It was the perfect “cover” for her Résistance work.

Resisting the Germans was, in fact, a family tradition. When the Prussians invaded Alsace in 1870, her maternal grandparents, who were determined to remain French, had moved to Caen, where her mother was born. And when the “war to end all wars” broke out in 1914 and France found herself crossing swords with Germany yet again, her father, a law clerk in Rouen, had sallied forth.

Now it was her generation’s turn to answer the bugles of patriotism resounding across the land, and Anne-Marie was proud to be one of the partisans who’d rallied to the call.

She’d been careful to keep her grandfather in the dark about her activities with the local Résistance. What he didn’t know, after all, wouldn’t hurt him. But by agreeing to serve just this once as a passeur—one of the people who moved downed Allied pilots and Jewish refugees across occupied territories to safety—she had put him in jeopardy as well.

Still, she had decided it was a risk worth taking. Because if she’d known then what she knew now, she might have been able to help Miriam Blum.

Anne-Marie crossed herself again and said a silent “Amen.”  Outside, that bright bomber’s moon shone down upon a village where all but one slept under a patchwork quilt of snow. Inside, Henriette’s soft, steady snores and their grandfather’s louder ones echoing from across the hall told her that her prayers had been answered.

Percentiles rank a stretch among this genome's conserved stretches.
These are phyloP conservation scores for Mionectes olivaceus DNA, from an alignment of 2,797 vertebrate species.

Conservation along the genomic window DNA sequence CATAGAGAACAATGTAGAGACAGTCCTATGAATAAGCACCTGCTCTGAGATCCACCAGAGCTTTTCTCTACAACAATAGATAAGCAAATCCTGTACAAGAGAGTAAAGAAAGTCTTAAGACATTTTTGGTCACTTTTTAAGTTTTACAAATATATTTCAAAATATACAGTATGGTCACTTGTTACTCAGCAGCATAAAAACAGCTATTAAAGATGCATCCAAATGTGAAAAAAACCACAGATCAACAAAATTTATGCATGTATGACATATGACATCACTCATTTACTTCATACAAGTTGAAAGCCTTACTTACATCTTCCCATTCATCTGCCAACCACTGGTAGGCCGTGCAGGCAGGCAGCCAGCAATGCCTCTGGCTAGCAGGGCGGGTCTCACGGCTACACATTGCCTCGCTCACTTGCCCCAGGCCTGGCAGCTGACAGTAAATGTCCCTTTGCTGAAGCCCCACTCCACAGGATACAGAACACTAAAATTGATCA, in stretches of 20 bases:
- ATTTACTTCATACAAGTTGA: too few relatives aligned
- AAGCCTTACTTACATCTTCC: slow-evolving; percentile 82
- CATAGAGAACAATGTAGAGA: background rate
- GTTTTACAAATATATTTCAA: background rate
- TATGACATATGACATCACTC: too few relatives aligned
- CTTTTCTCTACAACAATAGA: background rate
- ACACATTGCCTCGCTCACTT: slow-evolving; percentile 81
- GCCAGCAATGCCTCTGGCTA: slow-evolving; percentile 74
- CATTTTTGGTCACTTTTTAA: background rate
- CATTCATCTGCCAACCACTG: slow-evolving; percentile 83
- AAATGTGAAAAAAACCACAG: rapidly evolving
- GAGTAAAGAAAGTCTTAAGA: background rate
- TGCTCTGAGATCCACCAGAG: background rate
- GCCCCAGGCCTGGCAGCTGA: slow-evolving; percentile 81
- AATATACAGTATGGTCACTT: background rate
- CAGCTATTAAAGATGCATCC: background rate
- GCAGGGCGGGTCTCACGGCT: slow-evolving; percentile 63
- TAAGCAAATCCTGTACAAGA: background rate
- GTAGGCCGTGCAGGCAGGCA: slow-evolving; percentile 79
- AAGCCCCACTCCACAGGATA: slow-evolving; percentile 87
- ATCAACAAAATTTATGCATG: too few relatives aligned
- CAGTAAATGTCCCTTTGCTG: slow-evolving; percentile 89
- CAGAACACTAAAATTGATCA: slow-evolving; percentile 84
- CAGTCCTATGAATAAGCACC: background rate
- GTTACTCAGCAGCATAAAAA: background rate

~ ~ ~


“What’s the matter?”

Shivering as much from nerves as from the bitter cold, Anne-Marie turned to the wounded RAF pilot crouching in the ditch beside her. After checking to be sure that both Henriette and her grandfather were sound asleep, she’d sneaked down the stairs and out the door of the house. Her “lodger,” whom she’d alerted when she slipped into the garage while gathering wood for tomorrow’s fire, had been lying in wait in the loft above her grandfather’s coupe.

“I hear something,” she whispered now in the English she’d learned at school.

“The German patrol?” he asked on a cloud of breath.

“They’re not due back for twenty minutes.”  She’d managed to glean the timing of their new schedule while the Gestapo agent’s bad tooth was being pulled. While she was at it, she’d filched a small glass of the cognac he’d anesthetized himself with before submitting to the painful extraction. She’d poured some of it into a snifter for her grandfather. The rest she’d used to disinfect the pilot’s nasty leg wound before they’d set out from the village on foot.

The seconds dragged by as they listened intently. A twig snapped. Ice-crusted leaves rustled. Then an owl flapped out of a tree, showering them with snow.

Anne-Marie breathed a sigh of relief and then whistled softly in a pre-arranged signal. When a gnomelike figure rose out of the ditch on the other side of the road, she stood on cramped legs and gave the pilot a hand up. “Follow me.”